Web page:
DCSIMG

Play it safe around water

Scottish Water is reminding people to play it safe in or near rivers, reservoirs and lochs.

Following the tragic death of a 14-year-old boy at a reservoir near Edinburgh earlier this week, we are again advising people not to take risks around watercourses and calling on children in particular to take care near water during the summer holidays and any spells of warm weather we might enjoy.

Figures from the National Water Safety Forum (NWSF) show that in 2012, 371 people drowned accidentally across the UK, of which 43 included children and young people up to the age of 19.

Of the 371 drownings, the majority - 203 (55%) - took place in inland waters including rivers, canals, lochs/lakes, streams, ponds and reservoirs.

Bill Elliot, Scottish Water’s regional communities team manager, said: “While it’s important that youngsters enjoy their school holidays and that people across Scotland take pleasure in the country’s beautiful lochs, rivers and reservoirs, it’s also vital that they stay safe.

“We are reminding parents to keep their children safe and asking people to act responsibly around watercourses.”

The Royal Society for the Prevention of Accidents (RoSPA) is backing Scottish Water’s call. Carlene McAvoy, community safety development officer at RoSPA Scotland, said: “During periods of hot weather and school holidays, there is often a rise in the number of accidental drownings, which is why it is important to be extra vigilant around inland waters, such as rivers, lakes, lochs, quarries and reservoirs.

“The water can be a lot colder than expected, which can lead to a swimmer going into cold shock; in the worst case, a swimmer will inhale water and the drowning process begins. There may also be strong currents and underwater debris that you cannot see from the bank, so don’t go alone, and consider how you are going to get out of the water before you get in - be honest about your swimming ability.”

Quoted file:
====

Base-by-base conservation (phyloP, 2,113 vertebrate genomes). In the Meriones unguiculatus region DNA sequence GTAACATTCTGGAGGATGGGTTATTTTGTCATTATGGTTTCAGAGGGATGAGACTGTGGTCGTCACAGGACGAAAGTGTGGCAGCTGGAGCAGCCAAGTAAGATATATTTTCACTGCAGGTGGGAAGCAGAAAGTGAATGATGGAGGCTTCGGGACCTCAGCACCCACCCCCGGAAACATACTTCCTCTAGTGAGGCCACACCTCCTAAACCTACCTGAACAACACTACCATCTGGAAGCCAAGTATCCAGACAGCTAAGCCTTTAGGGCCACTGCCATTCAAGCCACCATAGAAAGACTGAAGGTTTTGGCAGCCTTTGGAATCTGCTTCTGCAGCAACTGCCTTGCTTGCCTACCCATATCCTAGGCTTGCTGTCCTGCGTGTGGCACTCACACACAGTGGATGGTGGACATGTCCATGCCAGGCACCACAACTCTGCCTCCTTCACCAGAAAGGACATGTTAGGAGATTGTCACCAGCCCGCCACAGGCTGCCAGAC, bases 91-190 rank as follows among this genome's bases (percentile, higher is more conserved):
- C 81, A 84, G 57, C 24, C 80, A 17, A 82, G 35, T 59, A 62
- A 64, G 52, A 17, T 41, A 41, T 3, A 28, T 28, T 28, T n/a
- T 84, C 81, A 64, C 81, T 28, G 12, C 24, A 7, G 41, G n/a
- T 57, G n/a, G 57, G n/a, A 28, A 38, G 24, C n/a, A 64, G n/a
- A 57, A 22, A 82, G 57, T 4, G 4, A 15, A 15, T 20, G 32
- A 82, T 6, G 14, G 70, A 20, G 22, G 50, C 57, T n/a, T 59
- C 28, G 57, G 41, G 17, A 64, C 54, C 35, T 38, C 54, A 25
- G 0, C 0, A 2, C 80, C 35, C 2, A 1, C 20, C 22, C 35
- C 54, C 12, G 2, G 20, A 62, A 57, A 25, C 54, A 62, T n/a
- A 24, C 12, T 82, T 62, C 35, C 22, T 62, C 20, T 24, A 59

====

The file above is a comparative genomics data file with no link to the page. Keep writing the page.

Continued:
She added: “We encourage parents and carers to discuss the dangers with their children and to remind them that children should never swim alone at unsupervised locations.”

Reservoirs are man made features which, because of their purpose, have unique dangers such as dams, spillways (overflows) and hidden water intakes (underwater pipe work that takes water out of the reservoir) and other hazards common to natural bodies of water, for example reeds, strong currents, steep banks and deep cold water.

Also, as the majority of Scottish Water’s reservoirs are situated in remote locations, there is a lack of immediate assistance.

For these reasons, and in the interests of public safety, Scottish Water does not encourage swimming or diving in any of its reservoirs. One of the biggest concerns with dog owners is when their pet dives into water, chasing a ball or stick. The pet more often survives such incidents, but the owners, who have attempted to save them, sometimes don’t. Dogs need to be kept on a lead if they are being walked near reservoirs and other bodies of open water.

If customers would like more information they can contact our Customer Helpline on 0845 601 8855 or www.scottishwater.co.uk/takecare. For more information on RoSPA visit their website at www.rospa.com.

Scottish Water is one of 10 partners involved in the Go Safe Scotland online education resource www.gosafescotland.com that has been developed to provide young people in Scotland with a variety of key safety messages, one of which is water safety.

 

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